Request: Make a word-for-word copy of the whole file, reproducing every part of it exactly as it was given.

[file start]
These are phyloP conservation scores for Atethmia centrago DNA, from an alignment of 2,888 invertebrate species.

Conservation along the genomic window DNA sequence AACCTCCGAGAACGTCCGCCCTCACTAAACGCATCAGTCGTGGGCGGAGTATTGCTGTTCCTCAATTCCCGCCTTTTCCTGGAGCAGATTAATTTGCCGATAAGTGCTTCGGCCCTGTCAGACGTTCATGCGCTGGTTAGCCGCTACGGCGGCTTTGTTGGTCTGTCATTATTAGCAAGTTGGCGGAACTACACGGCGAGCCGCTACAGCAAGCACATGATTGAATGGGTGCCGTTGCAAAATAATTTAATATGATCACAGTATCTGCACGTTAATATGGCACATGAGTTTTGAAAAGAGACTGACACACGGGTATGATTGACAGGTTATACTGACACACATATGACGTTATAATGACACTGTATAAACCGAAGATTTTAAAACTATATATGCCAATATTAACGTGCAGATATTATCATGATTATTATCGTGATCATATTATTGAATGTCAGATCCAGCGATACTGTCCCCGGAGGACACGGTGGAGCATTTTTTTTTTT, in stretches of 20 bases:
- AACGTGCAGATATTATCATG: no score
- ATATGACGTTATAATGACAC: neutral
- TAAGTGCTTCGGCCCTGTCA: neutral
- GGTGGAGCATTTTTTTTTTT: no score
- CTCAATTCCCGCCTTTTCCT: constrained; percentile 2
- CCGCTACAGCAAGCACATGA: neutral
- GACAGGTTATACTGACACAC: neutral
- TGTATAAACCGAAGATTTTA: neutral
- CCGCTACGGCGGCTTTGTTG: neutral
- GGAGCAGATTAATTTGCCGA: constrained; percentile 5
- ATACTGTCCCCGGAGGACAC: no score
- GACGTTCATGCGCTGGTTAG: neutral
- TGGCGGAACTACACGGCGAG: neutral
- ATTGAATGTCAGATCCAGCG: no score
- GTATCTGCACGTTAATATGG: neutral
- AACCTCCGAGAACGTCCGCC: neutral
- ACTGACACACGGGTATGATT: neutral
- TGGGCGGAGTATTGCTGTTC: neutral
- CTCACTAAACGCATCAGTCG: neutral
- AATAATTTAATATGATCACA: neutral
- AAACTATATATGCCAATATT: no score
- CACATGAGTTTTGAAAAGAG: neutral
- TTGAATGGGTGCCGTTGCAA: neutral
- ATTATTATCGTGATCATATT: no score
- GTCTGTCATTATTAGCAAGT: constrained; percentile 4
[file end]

These are phyloP conservation scores for Atethmia centrago DNA, from an alignment of 2,888 invertebrate species.

Conservation along the genomic window DNA sequence AACCTCCGAGAACGTCCGCCCTCACTAAACGCATCAGTCGTGGGCGGAGTATTGCTGTTCCTCAATTCCCGCCTTTTCCTGGAGCAGATTAATTTGCCGATAAGTGCTTCGGCCCTGTCAGACGTTCATGCGCTGGTTAGCCGCTACGGCGGCTTTGTTGGTCTGTCATTATTAGCAAGTTGGCGGAACTACACGGCGAGCCGCTACAGCAAGCACATGATTGAATGGGTGCCGTTGCAAAATAATTTAATATGATCACAGTATCTGCACGTTAATATGGCACATGAGTTTTGAAAAGAGACTGACACACGGGTATGATTGACAGGTTATACTGACACACATATGACGTTATAATGACACTGTATAAACCGAAGATTTTAAAACTATATATGCCAATATTAACGTGCAGATATTATCATGATTATTATCGTGATCATATTATTGAATGTCAGATCCAGCGATACTGTCCCCGGAGGACACGGTGGAGCATTTTTTTTTTT, in stretches of 20 bases:
- AACGTGCAGATATTATCATG: no score
- ATATGACGTTATAATGACAC: neutral
- TAAGTGCTTCGGCCCTGTCA: neutral
- GGTGGAGCATTTTTTTTTTT: no score
- CTCAATTCCCGCCTTTTCCT: constrained; percentile 2
- CCGCTACAGCAAGCACATGA: neutral
- GACAGGTTATACTGACACAC: neutral
- TGTATAAACCGAAGATTTTA: neutral
- CCGCTACGGCGGCTTTGTTG: neutral
- GGAGCAGATTAATTTGCCGA: constrained; percentile 5
- ATACTGTCCCCGGAGGACAC: no score
- GACGTTCATGCGCTGGTTAG: neutral
- TGGCGGAACTACACGGCGAG: neutral
- ATTGAATGTCAGATCCAGCG: no score
- GTATCTGCACGTTAATATGG: neutral
- AACCTCCGAGAACGTCCGCC: neutral
- ACTGACACACGGGTATGATT: neutral
- TGGGCGGAGTATTGCTGTTC: neutral
- CTCACTAAACGCATCAGTCG: neutral
- AATAATTTAATATGATCACA: neutral
- AAACTATATATGCCAATATT: no score
- CACATGAGTTTTGAAAAGAG: neutral
- TTGAATGGGTGCCGTTGCAA: neutral
- ATTATTATCGTGATCATATT: no score
- GTCTGTCATTATTAGCAAGT: constrained; percentile 4